Beyond this poor area of the city was the busy port where there were urgent preparations being finalised before tonight’s big parade. Today was the culmination of a six-day festival in honour of the City’s patron saint, Saint Rosalia, who, according to legend, saved the City from a terrible plague in the seventeenth century.
In the middle class Piazza Marina district there was an interesting park with large ficus trees with aerial roots hanging from the branches and reaching out to the ground below to strike down into the earth and add to the tree’s fortress like appearance. The park was peaceful and sedate and surrounded by impressive iron railings outside of which an impromptu boot sale was beginning to take shape.
A quick look around confirmed that there was nothing worth purchasing and we went back to the Via Roma to complete our walk to the central station stopping briefly on the way for quick refreshment in a bar with pavement tables next to the busy thoroughfare. It was even more hectic now and we were amused by a cyclist on a suicide mission weaving and wobbling through the traffic with all of his attention diverted towards the huge ice cream bun that he was enjoying whilst being completely unaware of the great peril that he was putting himself in.
If yesterday was confusing at the bus terminal I am not sure why we imagined that it would be any easier today, and of course it wasn’t. As it turned out there was no direct bus service to Mondello and it all seemed a bit of a palaver so we abandoned the idea and I revealed my alternative plan. Tomorrow we could hire a car and drive out into the countryside and see some more of Sicily. Kim agreed that this was an excellent suggestion and then I looked back across the Via Roma and the traffic turmoil and wondered what on earth must I be thinking!
Just outside the station was the Arab quarter where the traffic mayhem increased and everywhere quite frankly was a bit of a shambles so we left this manic part of the city as soon as we could and made our way back to the centre and discovered the Cathedral standing proudly next to the Piazza Dei Sette Angeli where there were more preparations for the festival parade.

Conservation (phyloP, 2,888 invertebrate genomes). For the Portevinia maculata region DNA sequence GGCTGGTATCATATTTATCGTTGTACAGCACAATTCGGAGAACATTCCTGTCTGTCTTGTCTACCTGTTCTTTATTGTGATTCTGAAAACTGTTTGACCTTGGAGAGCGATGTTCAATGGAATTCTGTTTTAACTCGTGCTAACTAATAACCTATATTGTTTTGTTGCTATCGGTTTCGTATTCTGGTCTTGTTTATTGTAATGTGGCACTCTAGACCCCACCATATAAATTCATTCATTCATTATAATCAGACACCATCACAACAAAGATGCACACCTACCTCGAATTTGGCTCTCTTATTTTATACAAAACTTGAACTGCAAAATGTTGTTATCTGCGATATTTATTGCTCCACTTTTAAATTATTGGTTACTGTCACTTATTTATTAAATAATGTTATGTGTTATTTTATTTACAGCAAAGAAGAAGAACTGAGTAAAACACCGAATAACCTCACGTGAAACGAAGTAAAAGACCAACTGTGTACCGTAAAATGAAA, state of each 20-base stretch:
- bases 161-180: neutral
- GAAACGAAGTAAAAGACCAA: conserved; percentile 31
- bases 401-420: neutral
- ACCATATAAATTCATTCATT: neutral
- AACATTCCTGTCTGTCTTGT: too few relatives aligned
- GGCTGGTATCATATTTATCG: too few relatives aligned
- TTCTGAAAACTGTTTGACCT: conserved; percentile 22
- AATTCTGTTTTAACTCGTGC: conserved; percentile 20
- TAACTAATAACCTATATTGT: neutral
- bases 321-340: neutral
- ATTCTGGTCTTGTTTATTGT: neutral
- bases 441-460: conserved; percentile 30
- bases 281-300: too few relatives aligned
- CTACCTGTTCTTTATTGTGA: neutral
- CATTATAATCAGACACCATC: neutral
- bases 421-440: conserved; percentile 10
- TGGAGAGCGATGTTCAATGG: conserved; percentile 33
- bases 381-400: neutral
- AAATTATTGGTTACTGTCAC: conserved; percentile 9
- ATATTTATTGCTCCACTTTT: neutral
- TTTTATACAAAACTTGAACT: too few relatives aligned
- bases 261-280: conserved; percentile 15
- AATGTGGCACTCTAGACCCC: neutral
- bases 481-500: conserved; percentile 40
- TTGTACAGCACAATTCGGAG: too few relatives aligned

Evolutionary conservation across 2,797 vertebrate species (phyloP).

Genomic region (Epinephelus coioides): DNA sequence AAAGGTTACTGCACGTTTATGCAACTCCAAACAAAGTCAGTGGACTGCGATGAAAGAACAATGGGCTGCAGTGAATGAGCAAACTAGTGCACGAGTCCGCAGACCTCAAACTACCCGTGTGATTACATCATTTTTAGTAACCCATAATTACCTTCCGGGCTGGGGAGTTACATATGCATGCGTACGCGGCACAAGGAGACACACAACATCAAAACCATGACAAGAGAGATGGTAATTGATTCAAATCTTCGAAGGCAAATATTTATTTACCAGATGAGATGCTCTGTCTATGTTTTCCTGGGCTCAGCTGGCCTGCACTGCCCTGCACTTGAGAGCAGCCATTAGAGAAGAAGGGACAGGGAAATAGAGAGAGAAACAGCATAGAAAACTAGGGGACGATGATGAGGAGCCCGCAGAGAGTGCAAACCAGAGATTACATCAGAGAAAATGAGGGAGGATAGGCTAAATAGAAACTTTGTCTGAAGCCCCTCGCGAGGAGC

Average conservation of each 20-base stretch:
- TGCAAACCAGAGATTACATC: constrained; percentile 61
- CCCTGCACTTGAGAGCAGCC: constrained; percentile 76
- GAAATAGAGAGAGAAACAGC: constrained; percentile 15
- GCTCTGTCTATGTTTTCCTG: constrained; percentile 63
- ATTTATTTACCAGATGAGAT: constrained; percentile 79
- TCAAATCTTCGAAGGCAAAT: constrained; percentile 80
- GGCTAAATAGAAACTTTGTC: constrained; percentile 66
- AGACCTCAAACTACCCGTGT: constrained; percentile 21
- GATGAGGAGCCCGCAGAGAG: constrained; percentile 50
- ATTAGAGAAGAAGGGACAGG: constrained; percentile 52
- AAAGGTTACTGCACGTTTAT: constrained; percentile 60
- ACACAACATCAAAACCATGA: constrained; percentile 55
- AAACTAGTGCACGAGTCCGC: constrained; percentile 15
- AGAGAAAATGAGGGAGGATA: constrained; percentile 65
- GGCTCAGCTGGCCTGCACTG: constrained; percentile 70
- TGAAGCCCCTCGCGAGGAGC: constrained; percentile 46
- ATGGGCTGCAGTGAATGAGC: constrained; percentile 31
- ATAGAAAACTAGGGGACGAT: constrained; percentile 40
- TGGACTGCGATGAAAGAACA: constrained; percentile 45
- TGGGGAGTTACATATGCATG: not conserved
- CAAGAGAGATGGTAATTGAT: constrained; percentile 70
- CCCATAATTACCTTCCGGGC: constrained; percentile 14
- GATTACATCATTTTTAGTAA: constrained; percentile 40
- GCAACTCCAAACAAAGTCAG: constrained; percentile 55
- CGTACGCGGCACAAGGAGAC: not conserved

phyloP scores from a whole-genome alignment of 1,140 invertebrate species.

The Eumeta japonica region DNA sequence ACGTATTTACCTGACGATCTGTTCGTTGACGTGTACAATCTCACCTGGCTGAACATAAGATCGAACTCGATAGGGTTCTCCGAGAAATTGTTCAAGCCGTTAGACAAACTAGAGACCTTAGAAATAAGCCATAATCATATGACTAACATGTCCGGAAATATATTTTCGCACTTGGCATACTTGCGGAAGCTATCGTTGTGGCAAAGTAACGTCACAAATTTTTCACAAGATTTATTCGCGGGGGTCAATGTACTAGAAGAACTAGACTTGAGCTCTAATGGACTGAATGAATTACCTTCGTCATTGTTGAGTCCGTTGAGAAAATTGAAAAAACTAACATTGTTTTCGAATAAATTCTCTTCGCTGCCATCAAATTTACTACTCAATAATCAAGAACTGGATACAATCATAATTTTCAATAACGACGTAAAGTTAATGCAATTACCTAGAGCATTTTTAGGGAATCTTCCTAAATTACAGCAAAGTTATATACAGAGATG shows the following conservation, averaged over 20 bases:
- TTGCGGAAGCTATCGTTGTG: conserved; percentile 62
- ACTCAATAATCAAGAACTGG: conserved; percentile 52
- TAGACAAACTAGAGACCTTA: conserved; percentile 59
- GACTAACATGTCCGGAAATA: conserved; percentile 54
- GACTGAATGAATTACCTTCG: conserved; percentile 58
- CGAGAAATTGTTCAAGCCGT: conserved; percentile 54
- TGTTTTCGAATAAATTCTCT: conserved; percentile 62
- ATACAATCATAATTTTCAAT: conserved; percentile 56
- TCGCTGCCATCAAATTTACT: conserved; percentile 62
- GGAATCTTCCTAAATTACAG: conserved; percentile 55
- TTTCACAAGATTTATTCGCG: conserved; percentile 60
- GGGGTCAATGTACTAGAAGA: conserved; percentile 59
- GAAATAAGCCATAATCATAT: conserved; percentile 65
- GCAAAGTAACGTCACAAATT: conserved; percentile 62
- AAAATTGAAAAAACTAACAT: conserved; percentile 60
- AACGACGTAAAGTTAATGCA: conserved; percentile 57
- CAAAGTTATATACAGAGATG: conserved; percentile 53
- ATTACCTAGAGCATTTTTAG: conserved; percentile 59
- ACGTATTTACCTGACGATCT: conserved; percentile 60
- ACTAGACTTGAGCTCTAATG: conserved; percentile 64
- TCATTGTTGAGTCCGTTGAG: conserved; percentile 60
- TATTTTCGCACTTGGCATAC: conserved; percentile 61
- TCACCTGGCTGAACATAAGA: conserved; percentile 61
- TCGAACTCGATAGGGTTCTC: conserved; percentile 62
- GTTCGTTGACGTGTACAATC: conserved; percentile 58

I was beginning to understand that this was going to be a very big event indeed. Next to the Cathedral was a quiet little street where we discovered a charming little trattoria and Kim overcame the language barrier by performing an impressive range of animal and fish impressions in a bid to establish the exact content of the dishes on the menu. The staff were kind and indulged her but I noticed that they kept the small children a safe distance from her after that!
After a very pleasant pasta lunch we continued our tour of the city by circumnavigating the very impressive cathedral and then walking along Via Vittorio Emanuele towards the city gate, the Porta Nuova, where we saw the large and visually striking floats being prepared for tonight and then through another street market area with dangerously low standards of hygiene with produce laid out on impromptu stalls of old wooden crates before we emerged out of the maze of streets at the Teatro Massimo, which is one of the iconic images of Palermo. It was completed in 1897 and is one of the largest opera houses in Europe.
I am not a fan of opera but what attracted me to this building was the fact that this was the setting for the penultimate scene of the Godfather trilogy of films where Michael Corleone’s daughter takes the assassins bullet that was intended for him. This is one of my favourite movies so I was quite thrilled to see this location.
We walked back to the Cathedral and the starting point of the parade and we secured a good position to see the concert but when it started we were disappointed not to recognise any of the pieces of music and without the liveliness of Vivaldi or Mozart and feeling a little conspicuous in what was a very local affair we left the Cathedral piazza and returned to the restaurant that we had found at lunch time and enjoyed another excellent meal. After that we returned to the piazza and as we had only just missed the parade of floats we followed it down the road until it was impossible to make good progress because of the swarms of people and we broke off from the crowds and returned to our hotel. It was a very good parade and there were thousands of people on the streets and we wondered who was going to clear up all of the mess?